NORTH DAKOTA (KXNET) — When critical race theory is brought up, you typically see parents, state representatives, and other government officials. But what about those who it directly impacts: the students?

Amari LaRocque, in student council, and Miss Turtle Mountain Band of Chippewa, attended the meeting on section 67-32-01-01.

She says she heard comments from people who will never sit in a classroom again and wanted students to have a voice.

“Because it’s a very disheartening feeling to have people that are supposed to be your representatives, your peers, your colleagues that have no idea of what goes on in day-to-day life of someone in a minority,” said Amari LaRocque.

She says even after being in North Dakota schools for 12 years, she has never been taught the truth behind racism.

“It’s always been a rainbow and sunshine. Oh, it’s Thanksgiving. We gave thanks. That’s not what happened. The natives were slaughtered, and they were killed, and there was genocide,” said LaRocque.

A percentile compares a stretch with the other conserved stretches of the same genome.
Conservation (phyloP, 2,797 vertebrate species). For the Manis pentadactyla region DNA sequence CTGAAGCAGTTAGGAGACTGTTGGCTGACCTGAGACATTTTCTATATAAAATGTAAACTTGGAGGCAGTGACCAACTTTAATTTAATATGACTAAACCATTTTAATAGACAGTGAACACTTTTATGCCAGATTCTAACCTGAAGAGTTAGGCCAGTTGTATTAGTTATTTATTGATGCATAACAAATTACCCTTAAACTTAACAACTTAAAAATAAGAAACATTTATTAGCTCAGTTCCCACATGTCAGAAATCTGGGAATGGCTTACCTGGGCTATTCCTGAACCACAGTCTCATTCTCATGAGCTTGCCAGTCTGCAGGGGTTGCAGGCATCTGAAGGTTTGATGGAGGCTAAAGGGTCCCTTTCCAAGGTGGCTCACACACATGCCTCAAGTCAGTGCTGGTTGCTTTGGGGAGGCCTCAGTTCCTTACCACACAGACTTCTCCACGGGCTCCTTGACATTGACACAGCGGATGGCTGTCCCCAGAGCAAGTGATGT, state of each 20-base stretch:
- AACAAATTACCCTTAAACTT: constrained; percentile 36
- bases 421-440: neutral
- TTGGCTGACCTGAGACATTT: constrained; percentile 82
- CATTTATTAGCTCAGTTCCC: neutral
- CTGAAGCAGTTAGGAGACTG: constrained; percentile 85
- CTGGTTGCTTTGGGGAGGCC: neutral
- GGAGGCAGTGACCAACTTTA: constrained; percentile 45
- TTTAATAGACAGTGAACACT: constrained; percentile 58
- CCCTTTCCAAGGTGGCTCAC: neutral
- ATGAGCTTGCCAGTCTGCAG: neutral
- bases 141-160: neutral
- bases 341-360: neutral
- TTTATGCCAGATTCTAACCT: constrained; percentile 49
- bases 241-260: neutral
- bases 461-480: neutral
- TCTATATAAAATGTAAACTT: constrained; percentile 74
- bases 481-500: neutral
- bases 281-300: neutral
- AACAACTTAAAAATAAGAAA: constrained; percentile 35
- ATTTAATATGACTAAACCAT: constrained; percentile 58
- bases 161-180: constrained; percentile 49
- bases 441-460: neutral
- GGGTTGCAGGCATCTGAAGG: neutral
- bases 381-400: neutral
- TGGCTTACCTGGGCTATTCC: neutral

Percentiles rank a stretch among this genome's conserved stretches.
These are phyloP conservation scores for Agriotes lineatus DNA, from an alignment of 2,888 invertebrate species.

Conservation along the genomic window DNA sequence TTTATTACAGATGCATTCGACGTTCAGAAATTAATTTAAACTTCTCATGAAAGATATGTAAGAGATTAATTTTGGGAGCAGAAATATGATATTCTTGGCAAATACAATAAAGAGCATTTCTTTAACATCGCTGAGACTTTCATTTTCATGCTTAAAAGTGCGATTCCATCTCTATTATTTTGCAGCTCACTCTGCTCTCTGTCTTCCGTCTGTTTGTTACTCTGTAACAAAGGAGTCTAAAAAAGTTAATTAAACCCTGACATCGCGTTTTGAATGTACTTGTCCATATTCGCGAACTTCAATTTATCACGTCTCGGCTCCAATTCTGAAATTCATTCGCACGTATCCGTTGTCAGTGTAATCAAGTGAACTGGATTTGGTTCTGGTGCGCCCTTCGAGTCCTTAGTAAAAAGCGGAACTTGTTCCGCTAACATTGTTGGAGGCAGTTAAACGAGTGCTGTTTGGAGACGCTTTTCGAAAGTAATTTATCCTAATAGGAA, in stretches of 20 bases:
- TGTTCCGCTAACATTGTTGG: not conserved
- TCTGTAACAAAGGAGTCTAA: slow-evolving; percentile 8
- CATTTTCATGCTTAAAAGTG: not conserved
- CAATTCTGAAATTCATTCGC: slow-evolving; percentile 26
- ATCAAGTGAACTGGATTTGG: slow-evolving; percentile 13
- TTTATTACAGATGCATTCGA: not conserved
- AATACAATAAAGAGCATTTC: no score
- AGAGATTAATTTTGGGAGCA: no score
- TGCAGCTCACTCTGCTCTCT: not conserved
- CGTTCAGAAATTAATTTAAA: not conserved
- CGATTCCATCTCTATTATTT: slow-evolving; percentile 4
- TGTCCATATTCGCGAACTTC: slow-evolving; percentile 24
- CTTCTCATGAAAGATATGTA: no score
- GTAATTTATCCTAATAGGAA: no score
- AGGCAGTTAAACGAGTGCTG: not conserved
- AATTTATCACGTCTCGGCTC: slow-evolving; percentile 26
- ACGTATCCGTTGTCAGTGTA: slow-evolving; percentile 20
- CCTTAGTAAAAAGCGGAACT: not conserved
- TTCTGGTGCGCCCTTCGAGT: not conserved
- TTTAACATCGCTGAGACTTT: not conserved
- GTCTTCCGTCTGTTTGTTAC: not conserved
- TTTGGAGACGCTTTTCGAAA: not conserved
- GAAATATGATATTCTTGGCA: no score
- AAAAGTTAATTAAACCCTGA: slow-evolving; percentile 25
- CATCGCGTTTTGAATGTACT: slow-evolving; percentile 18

Her fellow classmate spoke as well, saying she along with other students in this state are already set up for failure.

17-year-old Sydney Bruce says she knows the functions of a prison system, but can’t tell you how taxes or loans work. She asks why is this even an issue.

“We’re the most self-aware generation to ever occur. We are no longer afraid of older people’s opinions. We feel safe to be ourselves. The only reason this is continuously trying to be swept under the rug is because you’re scared,” said Sydney Bruce.

Take away color, these two young ladies are students. Students who will sit in classrooms for many more years.

But Representative Bill Tveit for District 33 says Critical Race Theory should have been extinguished long ago.

“What part of ‘No’ don’t we understand? And Critical Race Theory does nothing but add fuel to a fire of fake racism,” said Rep. Bill Tveit.

About 100 citizens on both sides of the controversial issue attended the three-hour hearing.